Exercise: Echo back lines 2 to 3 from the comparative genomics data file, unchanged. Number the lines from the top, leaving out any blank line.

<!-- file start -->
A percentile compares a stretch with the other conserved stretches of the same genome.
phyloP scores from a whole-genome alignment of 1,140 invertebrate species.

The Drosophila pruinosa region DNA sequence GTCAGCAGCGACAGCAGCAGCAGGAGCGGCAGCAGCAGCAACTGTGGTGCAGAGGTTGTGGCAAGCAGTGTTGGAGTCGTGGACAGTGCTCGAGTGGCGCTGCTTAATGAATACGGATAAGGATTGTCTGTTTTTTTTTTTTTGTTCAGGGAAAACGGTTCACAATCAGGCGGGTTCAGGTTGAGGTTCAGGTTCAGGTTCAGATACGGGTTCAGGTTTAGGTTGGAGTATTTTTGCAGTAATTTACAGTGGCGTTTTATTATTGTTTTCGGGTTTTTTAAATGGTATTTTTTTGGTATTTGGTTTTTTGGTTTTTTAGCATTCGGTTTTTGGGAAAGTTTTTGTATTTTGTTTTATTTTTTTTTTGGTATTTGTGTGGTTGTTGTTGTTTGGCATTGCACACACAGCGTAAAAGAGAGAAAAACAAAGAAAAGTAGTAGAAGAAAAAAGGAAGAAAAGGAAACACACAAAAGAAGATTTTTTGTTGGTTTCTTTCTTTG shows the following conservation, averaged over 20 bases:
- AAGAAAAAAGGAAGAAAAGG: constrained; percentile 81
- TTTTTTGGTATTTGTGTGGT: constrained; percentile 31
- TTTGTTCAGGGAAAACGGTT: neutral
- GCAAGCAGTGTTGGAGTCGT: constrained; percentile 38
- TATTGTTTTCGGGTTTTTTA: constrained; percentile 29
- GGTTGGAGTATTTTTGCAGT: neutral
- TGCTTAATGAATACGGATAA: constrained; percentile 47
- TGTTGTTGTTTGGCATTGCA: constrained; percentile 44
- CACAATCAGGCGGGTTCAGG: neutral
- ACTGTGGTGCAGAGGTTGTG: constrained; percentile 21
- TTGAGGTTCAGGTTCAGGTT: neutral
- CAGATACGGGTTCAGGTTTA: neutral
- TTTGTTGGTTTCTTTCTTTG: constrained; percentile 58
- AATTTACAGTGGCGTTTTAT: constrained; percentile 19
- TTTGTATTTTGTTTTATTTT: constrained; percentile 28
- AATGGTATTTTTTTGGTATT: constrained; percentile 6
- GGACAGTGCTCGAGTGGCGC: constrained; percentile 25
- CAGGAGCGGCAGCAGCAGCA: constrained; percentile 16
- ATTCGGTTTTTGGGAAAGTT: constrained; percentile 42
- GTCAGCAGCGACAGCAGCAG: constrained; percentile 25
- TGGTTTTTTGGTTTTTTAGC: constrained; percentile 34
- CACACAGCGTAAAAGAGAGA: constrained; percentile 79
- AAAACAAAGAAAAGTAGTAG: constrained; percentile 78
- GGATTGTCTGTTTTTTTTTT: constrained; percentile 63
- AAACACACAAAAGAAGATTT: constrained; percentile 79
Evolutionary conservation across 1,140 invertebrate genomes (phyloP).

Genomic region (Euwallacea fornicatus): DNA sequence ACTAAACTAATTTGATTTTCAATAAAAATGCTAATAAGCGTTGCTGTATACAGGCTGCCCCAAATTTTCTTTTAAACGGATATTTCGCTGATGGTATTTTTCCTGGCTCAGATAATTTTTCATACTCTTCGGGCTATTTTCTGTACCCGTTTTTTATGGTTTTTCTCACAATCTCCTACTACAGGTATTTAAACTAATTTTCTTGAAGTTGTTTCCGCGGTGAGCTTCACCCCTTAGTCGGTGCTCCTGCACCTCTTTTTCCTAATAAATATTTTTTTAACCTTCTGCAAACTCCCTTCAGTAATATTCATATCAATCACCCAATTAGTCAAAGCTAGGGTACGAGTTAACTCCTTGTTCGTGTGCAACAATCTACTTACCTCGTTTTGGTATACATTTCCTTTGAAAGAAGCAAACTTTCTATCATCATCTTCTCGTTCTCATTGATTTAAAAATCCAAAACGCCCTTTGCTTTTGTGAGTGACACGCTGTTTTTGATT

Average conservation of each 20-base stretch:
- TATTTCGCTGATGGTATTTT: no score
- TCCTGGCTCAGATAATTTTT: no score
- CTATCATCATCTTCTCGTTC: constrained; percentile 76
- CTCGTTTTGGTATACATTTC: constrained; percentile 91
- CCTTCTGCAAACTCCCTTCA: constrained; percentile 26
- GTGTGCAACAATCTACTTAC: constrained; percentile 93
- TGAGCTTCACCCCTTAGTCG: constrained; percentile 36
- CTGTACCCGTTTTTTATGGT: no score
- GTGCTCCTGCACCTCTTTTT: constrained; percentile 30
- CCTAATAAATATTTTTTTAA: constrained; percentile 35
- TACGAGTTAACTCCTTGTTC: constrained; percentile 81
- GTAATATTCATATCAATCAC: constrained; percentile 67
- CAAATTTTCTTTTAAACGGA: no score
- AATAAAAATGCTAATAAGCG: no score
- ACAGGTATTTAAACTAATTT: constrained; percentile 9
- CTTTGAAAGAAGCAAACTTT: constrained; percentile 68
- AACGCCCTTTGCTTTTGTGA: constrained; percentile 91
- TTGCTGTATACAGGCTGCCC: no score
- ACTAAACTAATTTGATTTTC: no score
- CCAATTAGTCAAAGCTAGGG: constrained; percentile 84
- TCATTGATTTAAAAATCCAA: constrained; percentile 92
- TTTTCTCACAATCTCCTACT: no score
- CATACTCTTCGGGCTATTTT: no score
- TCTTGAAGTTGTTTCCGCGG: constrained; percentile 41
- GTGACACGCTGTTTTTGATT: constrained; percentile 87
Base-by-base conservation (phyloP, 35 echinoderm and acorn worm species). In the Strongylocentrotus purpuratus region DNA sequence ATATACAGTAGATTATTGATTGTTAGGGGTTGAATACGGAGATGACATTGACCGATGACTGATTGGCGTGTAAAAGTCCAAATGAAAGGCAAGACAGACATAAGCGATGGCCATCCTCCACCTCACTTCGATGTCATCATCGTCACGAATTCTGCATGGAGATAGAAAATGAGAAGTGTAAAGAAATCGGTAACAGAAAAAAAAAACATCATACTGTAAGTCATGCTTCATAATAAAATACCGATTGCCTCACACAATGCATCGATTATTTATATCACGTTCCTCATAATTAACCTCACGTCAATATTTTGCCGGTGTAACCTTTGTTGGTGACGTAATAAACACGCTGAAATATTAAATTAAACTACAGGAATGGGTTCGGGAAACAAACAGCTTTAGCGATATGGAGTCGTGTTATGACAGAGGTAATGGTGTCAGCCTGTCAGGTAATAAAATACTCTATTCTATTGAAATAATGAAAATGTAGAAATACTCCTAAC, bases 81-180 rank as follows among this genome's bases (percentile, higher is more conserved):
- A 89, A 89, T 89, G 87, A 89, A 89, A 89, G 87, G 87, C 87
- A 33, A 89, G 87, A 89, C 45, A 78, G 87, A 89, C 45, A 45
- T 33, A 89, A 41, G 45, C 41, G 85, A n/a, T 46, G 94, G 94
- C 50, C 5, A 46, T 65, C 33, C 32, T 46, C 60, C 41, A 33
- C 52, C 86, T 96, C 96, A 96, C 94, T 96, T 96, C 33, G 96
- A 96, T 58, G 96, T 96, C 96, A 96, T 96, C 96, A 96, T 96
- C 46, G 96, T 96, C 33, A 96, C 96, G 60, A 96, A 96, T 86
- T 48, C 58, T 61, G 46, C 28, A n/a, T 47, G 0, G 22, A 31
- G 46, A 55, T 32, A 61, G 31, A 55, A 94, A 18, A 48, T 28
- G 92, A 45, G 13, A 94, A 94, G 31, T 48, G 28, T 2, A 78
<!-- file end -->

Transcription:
phyloP scores from a whole-genome alignment of 1,140 invertebrate species.

The Drosophila pruinosa region DNA sequence GTCAGCAGCGACAGCAGCAGCAGGAGCGGCAGCAGCAGCAACTGTGGTGCAGAGGTTGTGGCAAGCAGTGTTGGAGTCGTGGACAGTGCTCGAGTGGCGCTGCTTAATGAATACGGATAAGGATTGTCTGTTTTTTTTTTTTTGTTCAGGGAAAACGGTTCACAATCAGGCGGGTTCAGGTTGAGGTTCAGGTTCAGGTTCAGATACGGGTTCAGGTTTAGGTTGGAGTATTTTTGCAGTAATTTACAGTGGCGTTTTATTATTGTTTTCGGGTTTTTTAAATGGTATTTTTTTGGTATTTGGTTTTTTGGTTTTTTAGCATTCGGTTTTTGGGAAAGTTTTTGTATTTTGTTTTATTTTTTTTTTGGTATTTGTGTGGTTGTTGTTGTTTGGCATTGCACACACAGCGTAAAAGAGAGAAAAACAAAGAAAAGTAGTAGAAGAAAAAAGGAAGAAAAGGAAACACACAAAAGAAGATTTTTTGTTGGTTTCTTTCTTTG shows the following conservation, averaged over 20 bases: